Chevron reported a massive $6.6 billion loss in the fourth quarter after $10.4 billion in write-offs in North America because of continuously weak natural gas prices.
Minus the huge impairment charges, Chevron’s quarterly earnings would have fallen in line with its $3.7 billion quarterly profit at the end of 2018.
For the full year, Chevron’s $2.9 billion in earnings were off more than 80 percent from $14.8 billion in 2018.
Still, Chevron Chief Executive Michael Wirth touted the company’s strong cash flow, increasing dividend payouts and declining debt.
Chevron is focusing on boosting oil production in West Texas’ Permian Basin and its big Tengiz field in Kazakhstan.
“For the first time in the company’s history, annual production exceeded 3 million barrels per day of oil equivalent,” Wirth said, although its 3.1 million barrels a day in the fourth quarter were flat from last year.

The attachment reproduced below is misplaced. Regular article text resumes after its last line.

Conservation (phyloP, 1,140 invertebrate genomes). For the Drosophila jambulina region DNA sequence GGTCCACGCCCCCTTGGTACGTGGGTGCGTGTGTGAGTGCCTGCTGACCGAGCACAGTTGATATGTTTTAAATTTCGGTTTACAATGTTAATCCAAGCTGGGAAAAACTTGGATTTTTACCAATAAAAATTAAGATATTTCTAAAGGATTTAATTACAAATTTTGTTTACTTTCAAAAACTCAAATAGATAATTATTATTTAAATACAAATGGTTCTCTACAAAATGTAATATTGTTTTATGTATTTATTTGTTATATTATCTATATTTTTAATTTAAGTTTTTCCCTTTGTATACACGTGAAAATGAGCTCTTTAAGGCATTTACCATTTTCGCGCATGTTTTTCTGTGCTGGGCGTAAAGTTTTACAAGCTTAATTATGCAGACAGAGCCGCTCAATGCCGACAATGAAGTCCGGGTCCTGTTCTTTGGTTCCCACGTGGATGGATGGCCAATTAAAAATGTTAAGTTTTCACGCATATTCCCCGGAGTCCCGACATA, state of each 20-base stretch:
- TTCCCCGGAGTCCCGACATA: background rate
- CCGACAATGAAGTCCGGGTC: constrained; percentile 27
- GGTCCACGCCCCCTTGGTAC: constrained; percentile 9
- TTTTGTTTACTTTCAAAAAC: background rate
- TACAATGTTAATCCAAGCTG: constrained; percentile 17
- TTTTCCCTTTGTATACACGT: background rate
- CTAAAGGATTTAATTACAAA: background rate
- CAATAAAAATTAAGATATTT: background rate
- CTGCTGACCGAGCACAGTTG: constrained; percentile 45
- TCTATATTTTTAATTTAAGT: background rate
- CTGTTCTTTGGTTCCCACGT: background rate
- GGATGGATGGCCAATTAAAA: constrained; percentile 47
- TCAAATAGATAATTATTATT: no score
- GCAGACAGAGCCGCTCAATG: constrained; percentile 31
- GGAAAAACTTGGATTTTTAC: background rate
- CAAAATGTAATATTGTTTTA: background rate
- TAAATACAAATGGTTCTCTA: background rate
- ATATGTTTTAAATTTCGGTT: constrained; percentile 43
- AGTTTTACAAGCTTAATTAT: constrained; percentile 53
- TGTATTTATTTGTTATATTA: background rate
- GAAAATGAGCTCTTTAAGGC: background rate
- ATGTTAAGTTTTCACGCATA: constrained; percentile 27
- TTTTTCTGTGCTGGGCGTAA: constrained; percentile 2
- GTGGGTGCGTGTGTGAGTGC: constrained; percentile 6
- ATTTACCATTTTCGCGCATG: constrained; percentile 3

Chevron’s production from Permian shale plays was 514,000 barrels of oil equivalent per day in the fourth quarter, up 36 percent from a year ago.
As for the write-offs that Chevron first announced in December, $8.2 billion comes from poor natural gas prices in the Appalachia region as well as cost overruns and delays from its Big Foot project in the deepwater Gulf of Mexico. The remaining $2.2 billion comes from its decision to stop investing in the Kitimat liquefied natural gas project in Canada.
Chevron’s final capital budget in 2019 came in at $21 billion – half of which was spent in the United States – up a bit from $20.1 billion in 2018.
Chevron’s fourth-quarter revenues were $36.4 billion, down 14 percent from $42.4 billion the year prior.
This article first appeared on the Houston Chronicle – an Energy Voice content partner. For more from the Houston Chronicle click here.